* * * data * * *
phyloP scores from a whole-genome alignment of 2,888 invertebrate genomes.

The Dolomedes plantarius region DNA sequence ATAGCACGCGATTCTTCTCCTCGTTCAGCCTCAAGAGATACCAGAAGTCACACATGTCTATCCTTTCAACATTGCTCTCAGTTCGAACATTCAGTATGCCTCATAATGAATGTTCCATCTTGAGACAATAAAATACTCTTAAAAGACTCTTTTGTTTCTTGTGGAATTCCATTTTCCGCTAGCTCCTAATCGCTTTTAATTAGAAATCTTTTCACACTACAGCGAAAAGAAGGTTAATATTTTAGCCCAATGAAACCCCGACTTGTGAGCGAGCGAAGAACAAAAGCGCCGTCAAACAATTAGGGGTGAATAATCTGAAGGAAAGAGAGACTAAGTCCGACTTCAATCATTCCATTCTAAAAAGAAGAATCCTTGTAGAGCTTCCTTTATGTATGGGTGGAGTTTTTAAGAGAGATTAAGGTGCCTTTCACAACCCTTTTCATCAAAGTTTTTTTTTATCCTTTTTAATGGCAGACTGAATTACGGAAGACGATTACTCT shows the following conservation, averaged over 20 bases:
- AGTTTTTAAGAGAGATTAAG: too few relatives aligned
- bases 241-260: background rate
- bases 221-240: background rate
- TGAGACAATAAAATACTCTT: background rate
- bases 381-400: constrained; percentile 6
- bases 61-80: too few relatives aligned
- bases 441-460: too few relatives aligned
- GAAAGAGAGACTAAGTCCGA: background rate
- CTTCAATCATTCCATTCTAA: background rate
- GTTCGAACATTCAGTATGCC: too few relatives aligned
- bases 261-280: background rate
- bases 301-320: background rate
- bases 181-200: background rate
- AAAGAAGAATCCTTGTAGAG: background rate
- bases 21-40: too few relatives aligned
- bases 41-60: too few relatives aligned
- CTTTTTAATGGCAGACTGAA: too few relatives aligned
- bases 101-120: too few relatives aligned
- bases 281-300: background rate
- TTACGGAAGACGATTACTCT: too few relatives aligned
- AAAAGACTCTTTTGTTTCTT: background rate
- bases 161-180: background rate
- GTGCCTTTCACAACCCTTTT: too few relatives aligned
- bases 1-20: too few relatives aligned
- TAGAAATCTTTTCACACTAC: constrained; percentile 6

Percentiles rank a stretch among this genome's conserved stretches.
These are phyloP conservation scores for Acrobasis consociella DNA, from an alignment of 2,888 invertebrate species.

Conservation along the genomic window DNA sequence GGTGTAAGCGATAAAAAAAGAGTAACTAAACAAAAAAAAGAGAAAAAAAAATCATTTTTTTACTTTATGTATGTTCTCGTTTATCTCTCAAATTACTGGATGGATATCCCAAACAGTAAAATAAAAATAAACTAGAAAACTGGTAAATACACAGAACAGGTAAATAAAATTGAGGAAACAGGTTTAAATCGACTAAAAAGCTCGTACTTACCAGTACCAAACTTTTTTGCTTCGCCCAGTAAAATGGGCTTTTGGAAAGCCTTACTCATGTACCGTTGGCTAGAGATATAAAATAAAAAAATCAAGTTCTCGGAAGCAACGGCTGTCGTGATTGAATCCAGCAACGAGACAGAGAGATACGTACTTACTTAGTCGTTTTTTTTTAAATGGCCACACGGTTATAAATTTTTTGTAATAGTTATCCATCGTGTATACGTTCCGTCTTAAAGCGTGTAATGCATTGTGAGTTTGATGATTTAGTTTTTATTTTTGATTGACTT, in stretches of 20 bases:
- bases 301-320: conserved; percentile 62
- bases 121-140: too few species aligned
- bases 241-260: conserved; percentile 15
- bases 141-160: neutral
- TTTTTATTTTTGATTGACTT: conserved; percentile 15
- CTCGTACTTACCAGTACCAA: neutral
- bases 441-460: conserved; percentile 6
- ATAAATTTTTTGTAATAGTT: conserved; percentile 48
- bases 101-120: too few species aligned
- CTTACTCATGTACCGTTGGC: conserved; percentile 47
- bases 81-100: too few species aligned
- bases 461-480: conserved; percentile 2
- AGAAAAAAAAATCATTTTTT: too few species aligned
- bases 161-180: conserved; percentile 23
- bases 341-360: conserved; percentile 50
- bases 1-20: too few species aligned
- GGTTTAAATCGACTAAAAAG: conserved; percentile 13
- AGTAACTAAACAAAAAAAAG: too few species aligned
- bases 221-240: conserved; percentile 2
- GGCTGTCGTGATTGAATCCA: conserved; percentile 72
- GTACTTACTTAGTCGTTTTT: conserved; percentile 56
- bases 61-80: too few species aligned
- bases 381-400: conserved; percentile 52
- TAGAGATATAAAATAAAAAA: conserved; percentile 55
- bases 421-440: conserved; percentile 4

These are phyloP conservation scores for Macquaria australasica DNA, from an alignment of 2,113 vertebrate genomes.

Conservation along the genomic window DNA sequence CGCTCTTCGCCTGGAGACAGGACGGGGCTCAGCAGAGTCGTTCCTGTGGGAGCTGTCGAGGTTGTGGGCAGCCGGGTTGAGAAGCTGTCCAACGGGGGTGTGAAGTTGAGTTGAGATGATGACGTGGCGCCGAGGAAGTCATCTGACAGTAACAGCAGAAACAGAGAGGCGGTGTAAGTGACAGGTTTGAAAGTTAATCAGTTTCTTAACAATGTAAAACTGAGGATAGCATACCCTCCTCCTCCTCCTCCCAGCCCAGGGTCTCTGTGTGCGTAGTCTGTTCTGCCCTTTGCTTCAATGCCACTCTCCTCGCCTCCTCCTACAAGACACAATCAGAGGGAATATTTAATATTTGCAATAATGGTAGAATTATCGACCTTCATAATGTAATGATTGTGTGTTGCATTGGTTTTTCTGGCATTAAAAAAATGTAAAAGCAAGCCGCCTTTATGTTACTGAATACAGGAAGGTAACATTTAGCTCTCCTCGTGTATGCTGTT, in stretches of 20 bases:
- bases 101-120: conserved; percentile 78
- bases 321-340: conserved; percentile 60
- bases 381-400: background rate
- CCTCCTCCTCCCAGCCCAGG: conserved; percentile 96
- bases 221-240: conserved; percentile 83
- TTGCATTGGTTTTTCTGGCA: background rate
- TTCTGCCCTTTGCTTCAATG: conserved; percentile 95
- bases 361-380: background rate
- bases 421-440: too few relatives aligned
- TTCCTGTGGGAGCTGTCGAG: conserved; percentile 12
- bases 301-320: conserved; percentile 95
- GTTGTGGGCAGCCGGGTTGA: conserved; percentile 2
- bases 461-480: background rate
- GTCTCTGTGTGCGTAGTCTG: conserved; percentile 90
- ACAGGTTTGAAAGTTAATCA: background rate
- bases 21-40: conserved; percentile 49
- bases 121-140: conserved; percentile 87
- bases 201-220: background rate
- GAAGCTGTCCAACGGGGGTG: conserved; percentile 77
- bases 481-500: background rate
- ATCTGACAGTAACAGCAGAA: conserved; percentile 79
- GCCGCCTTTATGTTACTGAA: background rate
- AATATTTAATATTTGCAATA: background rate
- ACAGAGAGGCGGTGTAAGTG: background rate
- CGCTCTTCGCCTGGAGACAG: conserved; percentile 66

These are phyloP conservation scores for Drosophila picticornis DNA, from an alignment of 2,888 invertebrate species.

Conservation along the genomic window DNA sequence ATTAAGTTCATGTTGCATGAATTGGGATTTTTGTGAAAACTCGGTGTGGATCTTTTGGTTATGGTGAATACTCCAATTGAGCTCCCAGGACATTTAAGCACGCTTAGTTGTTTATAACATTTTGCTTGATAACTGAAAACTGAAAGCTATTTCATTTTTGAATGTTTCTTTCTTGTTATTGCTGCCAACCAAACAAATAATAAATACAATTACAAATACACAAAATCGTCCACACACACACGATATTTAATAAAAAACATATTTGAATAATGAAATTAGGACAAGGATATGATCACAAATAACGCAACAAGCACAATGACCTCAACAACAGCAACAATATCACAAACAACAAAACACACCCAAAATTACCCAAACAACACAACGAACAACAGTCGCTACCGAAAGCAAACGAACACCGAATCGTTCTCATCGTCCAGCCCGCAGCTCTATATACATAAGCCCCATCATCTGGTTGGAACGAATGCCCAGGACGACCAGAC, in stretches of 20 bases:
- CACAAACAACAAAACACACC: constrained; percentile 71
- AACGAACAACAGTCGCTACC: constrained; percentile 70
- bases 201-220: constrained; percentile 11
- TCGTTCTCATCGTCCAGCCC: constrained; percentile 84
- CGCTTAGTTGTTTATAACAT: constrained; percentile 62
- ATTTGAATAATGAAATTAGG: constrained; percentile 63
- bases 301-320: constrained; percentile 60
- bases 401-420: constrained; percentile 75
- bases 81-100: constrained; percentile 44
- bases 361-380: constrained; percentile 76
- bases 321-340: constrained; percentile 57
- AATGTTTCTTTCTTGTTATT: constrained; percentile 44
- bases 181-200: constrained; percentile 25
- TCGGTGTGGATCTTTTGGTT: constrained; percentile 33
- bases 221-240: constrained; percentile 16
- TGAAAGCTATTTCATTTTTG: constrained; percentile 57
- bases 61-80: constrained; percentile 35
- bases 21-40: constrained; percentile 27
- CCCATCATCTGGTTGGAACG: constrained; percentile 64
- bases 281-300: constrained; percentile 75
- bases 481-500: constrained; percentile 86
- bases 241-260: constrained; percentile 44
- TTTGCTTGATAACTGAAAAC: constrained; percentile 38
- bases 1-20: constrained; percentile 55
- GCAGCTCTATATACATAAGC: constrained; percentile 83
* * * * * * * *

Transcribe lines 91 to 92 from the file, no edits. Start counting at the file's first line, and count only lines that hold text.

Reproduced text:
- bases 301-320: constrained; percentile 60
- bases 401-420: constrained; percentile 75